Presentation on theme: "Chapter 3 Section 2 Water Erosion. Water Cycle Watch the 2 water cycle animations while reviewing your water cycle diagram. When something from your diagram."— Presentation transcript:
Chapter 3 Section 2 Water Erosion
Water Cycle Watch the 2 water cycle animations while reviewing your water cycle diagram. When something from your diagram is discussed or shown put a If you are missing something, make a note of it on your diagram.
SURFACE WATER RIVERS (RUNOFF)
Raindrop Erosion The force of a falling raindrop can loosen and pick up soil particles. This starts the process of erosion.
Why is runoff so important to erosion? As water moves over land it carries particles with it. This moving water is runoff and is the major agent of erosion.
5 Factors for the Amount of Runoff: 1. Amount of Rain 2. Vegetation 3. Type of Soil 4. Shape of Land 5. How people use the land
Runoff leads to
General Statement About Erosion: More Runoff = More Erosion Rills are small grooves that runoff creates and travels in the soil. Rills connect together and make larger channels called gullies. Gullies connect together forming larger channels called streams. Streams connect together as larger streams or rivers. (Tributary-any stream/river that flows into a larger one) Rill Gully Stream River How are rills, gullies, streams, tributaries and rivers connected?
What is a drainage basin or watershed?
Parts of a River System: : Drainage basin (watershed)-A land area from which a major river and its tributaries collect its water (Largest in US-Mississippi River Drainage Basin) Divide-An area of the land around a drainage basin where the land is high and causes the water to run into that drainage basin.
VALLEY When a river cuts into a steep slope of a mountain or a flat plateau a V-shape will be cut in the land
WATERFALLWATERFALL Where a river meets an area of rock that is very hard and erodes slowly. The rock below is softer and erodes quickly.
WATERFALLWATERFALL The river water flows over softer rock downstream. The softer rock wears away faster than the harder rock. Eventually a waterfall develops where the softer rock was removed.
An area downriver where the land is gently sloping. The river will erode a wide, flat area of land instead of a deep valley. When the river floods this land will fill with the excess water. Flood Plain
MEANDERMEANDER The moving water of a river will erode softer rock before eroding harder rock. This will cause the river to work its way around harder rock and create loop-like bends in the river. Overtime the bends become more and more curved. Harder rock stays Softer rock eroded away
A Meandering River
OXBOWLAKEOXBOWLAKE A meander that has been cut off from the main river during a time of flooding.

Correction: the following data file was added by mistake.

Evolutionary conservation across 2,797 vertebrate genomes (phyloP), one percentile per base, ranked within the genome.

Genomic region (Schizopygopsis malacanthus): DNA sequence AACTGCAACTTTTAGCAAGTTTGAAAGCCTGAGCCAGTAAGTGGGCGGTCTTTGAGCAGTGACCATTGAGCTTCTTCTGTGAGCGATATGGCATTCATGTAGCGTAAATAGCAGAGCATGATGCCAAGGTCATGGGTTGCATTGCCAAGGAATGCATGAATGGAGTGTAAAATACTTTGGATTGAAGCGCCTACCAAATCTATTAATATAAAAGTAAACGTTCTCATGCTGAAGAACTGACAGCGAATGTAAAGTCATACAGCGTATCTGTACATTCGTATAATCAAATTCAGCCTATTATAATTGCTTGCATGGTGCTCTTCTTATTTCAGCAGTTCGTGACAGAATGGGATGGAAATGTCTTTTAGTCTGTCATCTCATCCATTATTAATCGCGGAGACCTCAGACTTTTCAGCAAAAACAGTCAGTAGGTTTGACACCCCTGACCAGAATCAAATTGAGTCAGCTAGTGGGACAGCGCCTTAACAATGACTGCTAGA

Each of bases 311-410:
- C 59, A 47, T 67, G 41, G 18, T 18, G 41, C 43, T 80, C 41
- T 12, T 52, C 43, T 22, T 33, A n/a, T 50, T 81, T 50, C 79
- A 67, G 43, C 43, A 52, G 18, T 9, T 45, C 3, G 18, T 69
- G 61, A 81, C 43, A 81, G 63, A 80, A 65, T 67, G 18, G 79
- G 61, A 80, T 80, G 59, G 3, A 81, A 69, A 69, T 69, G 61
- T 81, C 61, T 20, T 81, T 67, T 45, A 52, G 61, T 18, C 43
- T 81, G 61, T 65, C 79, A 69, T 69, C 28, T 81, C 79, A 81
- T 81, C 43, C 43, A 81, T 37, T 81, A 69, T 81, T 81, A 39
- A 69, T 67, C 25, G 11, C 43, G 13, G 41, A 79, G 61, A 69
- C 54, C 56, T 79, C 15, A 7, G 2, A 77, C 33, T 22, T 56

OXBOWLAKEOXBOWLAKE As the floodwaters drop, sediment builds up in front of the openings of the meander and dam up the water inside forming an oxbow lake. When the river floods, the high water finds a straighter route downstream. River flows through meander. Deposition builds up inside meander curve.
Water slows when hits gentle slope ALLUVIAL FAN Where a stream flows out of a steep, narrow mountain valley, the water slows down, drops sediment in the shape of a wide sloping fan. Steep mountain valley Sediment forms fan-shaped deposit
Water slows when hits gentle slope ALLUVIAL FAN
DELTADELTA When a river meets the ocean or large lake, the water slows down. The river drops its sediment and can build up new land. Mississippi River Green-land built up from deposition
River flooding adds soil to flood plain. deposition When waters rise, deposition occurs in the flood plain. This soil is very fertile.
PAUSE HERE FOR NIAGARA FALLS VIDEO
Infiltration- Increasing the amount of groundwater through precipitation or surface water that absorbs (or seeps) into the ground
KARST TOPOGRAPHY In regions where a layer of limestone is near the surface, groundwater erosion changes the shape of the land. Water easily sinks down into the limestone. Deep valleys, sinkholes and caverns are common.
KARST TOPOGRAPHY Before RainAfter Rain
Groundwater-underground water causes erosion and deposition. Water combines with carbon dioxide to make carbonic acid, flows into limestone, dissolves the limestone, and carries the particles away
Caves/Caverns- As limestone is dissolved over time large underground holes form
StalaCtite-As limestone particles in the groundwater is deposited on the Ceiling of a cave an icicle of limestone forms StalaGmite-As groundwater drips on the Ground of a cave an upside down icicle of limestone forms
SINKHOLE The roof of a cave collapses resulting in a depression. The cave roof erodes the limestone too thin.